In this guide, we are providing information about the academic practices and conventions of citing and referencing that, if followed, will minimise your risk of being accused of plagiarism as a form of academic misconduct.
In the University’s Handbook of Academic Regulations, plagiarism is discussed in two contexts:
It is not an offence to draw on the ideas and words of others - in fact, this is an essential part of academic writing. However, any such use should be appropriately acknowledged using quotation marks and referencing. Using such conventions should ensure that it is clear the extent to which you are relying on the work of others in your assignment so that your work can be marked appropriately.
The full definition of plagiarism used by the university can be read in sections 10.38 and 10.39 of the Handbook of Academic Regulations. There is also a table of penalties in the appendix.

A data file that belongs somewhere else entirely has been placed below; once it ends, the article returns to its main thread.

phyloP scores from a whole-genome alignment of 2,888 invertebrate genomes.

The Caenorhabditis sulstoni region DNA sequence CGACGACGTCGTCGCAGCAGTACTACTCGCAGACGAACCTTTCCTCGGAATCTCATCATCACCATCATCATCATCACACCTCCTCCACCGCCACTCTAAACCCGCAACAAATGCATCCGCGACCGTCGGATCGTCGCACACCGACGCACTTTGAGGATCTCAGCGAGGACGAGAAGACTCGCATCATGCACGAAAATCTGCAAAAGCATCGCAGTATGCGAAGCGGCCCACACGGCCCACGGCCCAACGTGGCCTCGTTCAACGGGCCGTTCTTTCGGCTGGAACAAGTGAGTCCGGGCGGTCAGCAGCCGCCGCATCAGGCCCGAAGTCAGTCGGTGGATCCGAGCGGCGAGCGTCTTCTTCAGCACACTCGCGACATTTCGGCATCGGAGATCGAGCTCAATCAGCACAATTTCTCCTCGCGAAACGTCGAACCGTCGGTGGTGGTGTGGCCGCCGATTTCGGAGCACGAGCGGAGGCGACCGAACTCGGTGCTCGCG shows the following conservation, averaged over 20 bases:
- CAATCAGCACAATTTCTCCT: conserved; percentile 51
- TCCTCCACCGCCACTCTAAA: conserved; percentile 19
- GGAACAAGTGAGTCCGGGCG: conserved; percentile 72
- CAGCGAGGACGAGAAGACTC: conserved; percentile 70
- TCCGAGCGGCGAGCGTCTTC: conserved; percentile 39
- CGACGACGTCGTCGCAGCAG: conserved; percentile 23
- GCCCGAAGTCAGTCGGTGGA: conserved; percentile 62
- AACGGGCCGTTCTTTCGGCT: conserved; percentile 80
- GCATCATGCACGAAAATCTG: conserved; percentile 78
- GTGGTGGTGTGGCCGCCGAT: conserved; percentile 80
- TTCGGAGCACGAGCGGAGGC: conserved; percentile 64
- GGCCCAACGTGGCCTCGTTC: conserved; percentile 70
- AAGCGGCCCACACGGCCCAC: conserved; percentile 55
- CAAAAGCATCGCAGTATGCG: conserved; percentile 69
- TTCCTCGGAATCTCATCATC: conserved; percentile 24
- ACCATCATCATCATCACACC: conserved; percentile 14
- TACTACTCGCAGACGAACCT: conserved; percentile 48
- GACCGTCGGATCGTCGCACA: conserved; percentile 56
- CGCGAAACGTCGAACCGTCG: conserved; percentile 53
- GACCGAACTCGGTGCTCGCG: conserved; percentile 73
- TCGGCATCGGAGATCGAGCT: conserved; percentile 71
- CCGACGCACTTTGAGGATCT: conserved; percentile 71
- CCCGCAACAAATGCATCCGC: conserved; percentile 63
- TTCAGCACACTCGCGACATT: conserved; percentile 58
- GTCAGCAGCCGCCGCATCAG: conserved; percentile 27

The sanctions for plagiarism are set out in the Handbook of Academic Regulations (in the appendix of section 10).
Small amounts of plagiarism (up to 10%) will not generally result in automatically failing an assignment, but you may lose marks and receive a warning.
The level of sanction depends on several factors, including the amount of plagiarism and whether the plagiarism was verbatim or a paraphrase, with verbatim treated more seriously. You should also note that using work you previously submitted for an assignment can be considered self-plagiarism.